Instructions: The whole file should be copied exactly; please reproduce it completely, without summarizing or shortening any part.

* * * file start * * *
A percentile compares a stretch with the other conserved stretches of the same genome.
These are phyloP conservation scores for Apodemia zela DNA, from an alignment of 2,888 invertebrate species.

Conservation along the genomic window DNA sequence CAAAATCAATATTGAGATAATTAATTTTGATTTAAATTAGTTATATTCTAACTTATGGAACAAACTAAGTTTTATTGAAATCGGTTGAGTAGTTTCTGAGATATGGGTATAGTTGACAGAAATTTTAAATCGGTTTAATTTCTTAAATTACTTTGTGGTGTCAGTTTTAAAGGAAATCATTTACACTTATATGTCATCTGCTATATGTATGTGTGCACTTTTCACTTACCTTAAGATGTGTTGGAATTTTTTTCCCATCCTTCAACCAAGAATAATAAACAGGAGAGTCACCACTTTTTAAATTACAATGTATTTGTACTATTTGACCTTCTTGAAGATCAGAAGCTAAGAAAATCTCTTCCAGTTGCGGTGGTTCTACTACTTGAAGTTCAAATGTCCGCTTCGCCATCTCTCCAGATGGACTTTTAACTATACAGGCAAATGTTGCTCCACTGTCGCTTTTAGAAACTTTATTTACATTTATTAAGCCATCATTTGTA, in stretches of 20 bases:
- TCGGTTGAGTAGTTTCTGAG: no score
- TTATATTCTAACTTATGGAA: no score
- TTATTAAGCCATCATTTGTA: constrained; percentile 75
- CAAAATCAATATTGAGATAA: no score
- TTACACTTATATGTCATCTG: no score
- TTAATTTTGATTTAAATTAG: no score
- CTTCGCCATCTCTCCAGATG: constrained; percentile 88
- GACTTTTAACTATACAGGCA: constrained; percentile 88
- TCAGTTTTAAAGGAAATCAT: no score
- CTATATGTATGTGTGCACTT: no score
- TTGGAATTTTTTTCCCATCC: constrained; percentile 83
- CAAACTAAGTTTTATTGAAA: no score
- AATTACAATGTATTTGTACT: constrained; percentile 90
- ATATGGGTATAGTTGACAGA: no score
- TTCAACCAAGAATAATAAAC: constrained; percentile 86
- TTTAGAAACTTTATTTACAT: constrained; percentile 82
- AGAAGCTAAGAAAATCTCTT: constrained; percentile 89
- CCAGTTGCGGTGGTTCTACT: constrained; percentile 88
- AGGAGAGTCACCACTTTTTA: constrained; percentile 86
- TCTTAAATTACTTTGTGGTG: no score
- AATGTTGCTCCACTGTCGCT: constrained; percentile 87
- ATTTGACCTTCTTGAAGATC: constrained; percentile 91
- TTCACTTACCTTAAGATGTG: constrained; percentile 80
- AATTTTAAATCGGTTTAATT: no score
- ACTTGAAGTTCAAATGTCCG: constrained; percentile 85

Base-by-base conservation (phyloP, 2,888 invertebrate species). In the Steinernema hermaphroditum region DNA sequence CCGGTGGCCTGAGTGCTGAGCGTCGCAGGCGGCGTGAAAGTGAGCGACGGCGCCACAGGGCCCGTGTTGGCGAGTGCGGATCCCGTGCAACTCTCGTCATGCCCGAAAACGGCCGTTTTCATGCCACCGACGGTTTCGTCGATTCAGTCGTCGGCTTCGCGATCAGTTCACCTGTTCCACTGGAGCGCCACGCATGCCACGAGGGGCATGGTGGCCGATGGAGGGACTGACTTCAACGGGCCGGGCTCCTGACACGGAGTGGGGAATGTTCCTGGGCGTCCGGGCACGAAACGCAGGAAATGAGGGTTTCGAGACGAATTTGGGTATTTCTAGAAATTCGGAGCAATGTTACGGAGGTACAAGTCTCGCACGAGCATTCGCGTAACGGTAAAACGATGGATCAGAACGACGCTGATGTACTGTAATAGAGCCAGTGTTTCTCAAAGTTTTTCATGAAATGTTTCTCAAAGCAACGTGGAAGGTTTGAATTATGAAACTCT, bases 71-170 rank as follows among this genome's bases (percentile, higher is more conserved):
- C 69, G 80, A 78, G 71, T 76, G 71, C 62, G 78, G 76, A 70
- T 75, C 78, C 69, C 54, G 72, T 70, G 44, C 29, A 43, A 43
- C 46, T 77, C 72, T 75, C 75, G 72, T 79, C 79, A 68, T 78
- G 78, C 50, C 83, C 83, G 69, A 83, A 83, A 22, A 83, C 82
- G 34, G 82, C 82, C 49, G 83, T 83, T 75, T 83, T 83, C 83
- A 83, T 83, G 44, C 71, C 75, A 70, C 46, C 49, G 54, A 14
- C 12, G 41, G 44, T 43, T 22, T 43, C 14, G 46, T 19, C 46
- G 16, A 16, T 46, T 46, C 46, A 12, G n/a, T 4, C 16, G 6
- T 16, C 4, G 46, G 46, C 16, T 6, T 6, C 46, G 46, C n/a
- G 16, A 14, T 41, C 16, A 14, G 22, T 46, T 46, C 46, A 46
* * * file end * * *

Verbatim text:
A percentile compares a stretch with the other conserved stretches of the same genome.
These are phyloP conservation scores for Apodemia zela DNA, from an alignment of 2,888 invertebrate species.

Conservation along the genomic window DNA sequence CAAAATCAATATTGAGATAATTAATTTTGATTTAAATTAGTTATATTCTAACTTATGGAACAAACTAAGTTTTATTGAAATCGGTTGAGTAGTTTCTGAGATATGGGTATAGTTGACAGAAATTTTAAATCGGTTTAATTTCTTAAATTACTTTGTGGTGTCAGTTTTAAAGGAAATCATTTACACTTATATGTCATCTGCTATATGTATGTGTGCACTTTTCACTTACCTTAAGATGTGTTGGAATTTTTTTCCCATCCTTCAACCAAGAATAATAAACAGGAGAGTCACCACTTTTTAAATTACAATGTATTTGTACTATTTGACCTTCTTGAAGATCAGAAGCTAAGAAAATCTCTTCCAGTTGCGGTGGTTCTACTACTTGAAGTTCAAATGTCCGCTTCGCCATCTCTCCAGATGGACTTTTAACTATACAGGCAAATGTTGCTCCACTGTCGCTTTTAGAAACTTTATTTACATTTATTAAGCCATCATTTGTA, in stretches of 20 bases:
- TCGGTTGAGTAGTTTCTGAG: no score
- TTATATTCTAACTTATGGAA: no score
- TTATTAAGCCATCATTTGTA: constrained; percentile 75
- CAAAATCAATATTGAGATAA: no score
- TTACACTTATATGTCATCTG: no score
- TTAATTTTGATTTAAATTAG: no score
- CTTCGCCATCTCTCCAGATG: constrained; percentile 88
- GACTTTTAACTATACAGGCA: constrained; percentile 88
- TCAGTTTTAAAGGAAATCAT: no score
- CTATATGTATGTGTGCACTT: no score
- TTGGAATTTTTTTCCCATCC: constrained; percentile 83
- CAAACTAAGTTTTATTGAAA: no score
- AATTACAATGTATTTGTACT: constrained; percentile 90
- ATATGGGTATAGTTGACAGA: no score
- TTCAACCAAGAATAATAAAC: constrained; percentile 86
- TTTAGAAACTTTATTTACAT: constrained; percentile 82
- AGAAGCTAAGAAAATCTCTT: constrained; percentile 89
- CCAGTTGCGGTGGTTCTACT: constrained; percentile 88
- AGGAGAGTCACCACTTTTTA: constrained; percentile 86
- TCTTAAATTACTTTGTGGTG: no score
- AATGTTGCTCCACTGTCGCT: constrained; percentile 87
- ATTTGACCTTCTTGAAGATC: constrained; percentile 91
- TTCACTTACCTTAAGATGTG: constrained; percentile 80
- AATTTTAAATCGGTTTAATT: no score
- ACTTGAAGTTCAAATGTCCG: constrained; percentile 85

Base-by-base conservation (phyloP, 2,888 invertebrate species). In the Steinernema hermaphroditum region DNA sequence CCGGTGGCCTGAGTGCTGAGCGTCGCAGGCGGCGTGAAAGTGAGCGACGGCGCCACAGGGCCCGTGTTGGCGAGTGCGGATCCCGTGCAACTCTCGTCATGCCCGAAAACGGCCGTTTTCATGCCACCGACGGTTTCGTCGATTCAGTCGTCGGCTTCGCGATCAGTTCACCTGTTCCACTGGAGCGCCACGCATGCCACGAGGGGCATGGTGGCCGATGGAGGGACTGACTTCAACGGGCCGGGCTCCTGACACGGAGTGGGGAATGTTCCTGGGCGTCCGGGCACGAAACGCAGGAAATGAGGGTTTCGAGACGAATTTGGGTATTTCTAGAAATTCGGAGCAATGTTACGGAGGTACAAGTCTCGCACGAGCATTCGCGTAACGGTAAAACGATGGATCAGAACGACGCTGATGTACTGTAATAGAGCCAGTGTTTCTCAAAGTTTTTCATGAAATGTTTCTCAAAGCAACGTGGAAGGTTTGAATTATGAAACTCT, bases 71-170 rank as follows among this genome's bases (percentile, higher is more conserved):
- C 69, G 80, A 78, G 71, T 76, G 71, C 62, G 78, G 76, A 70
- T 75, C 78, C 69, C 54, G 72, T 70, G 44, C 29, A 43, A 43
- C 46, T 77, C 72, T 75, C 75, G 72, T 79, C 79, A 68, T 78
- G 78, C 50, C 83, C 83, G 69, A 83, A 83, A 22, A 83, C 82
- G 34, G 82, C 82, C 49, G 83, T 83, T 75, T 83, T 83, C 83
- A 83, T 83, G 44, C 71, C 75, A 70, C 46, C 49, G 54, A 14
- C 12, G 41, G 44, T 43, T 22, T 43, C 14, G 46, T 19, C 46
- G 16, A 16, T 46, T 46, C 46, A 12, G n/a, T 4, C 16, G 6
- T 16, C 4, G 46, G 46, C 16, T 6, T 6, C 46, G 46, C n/a
- G 16, A 14, T 41, C 16, A 14, G 22, T 46, T 46, C 46, A 46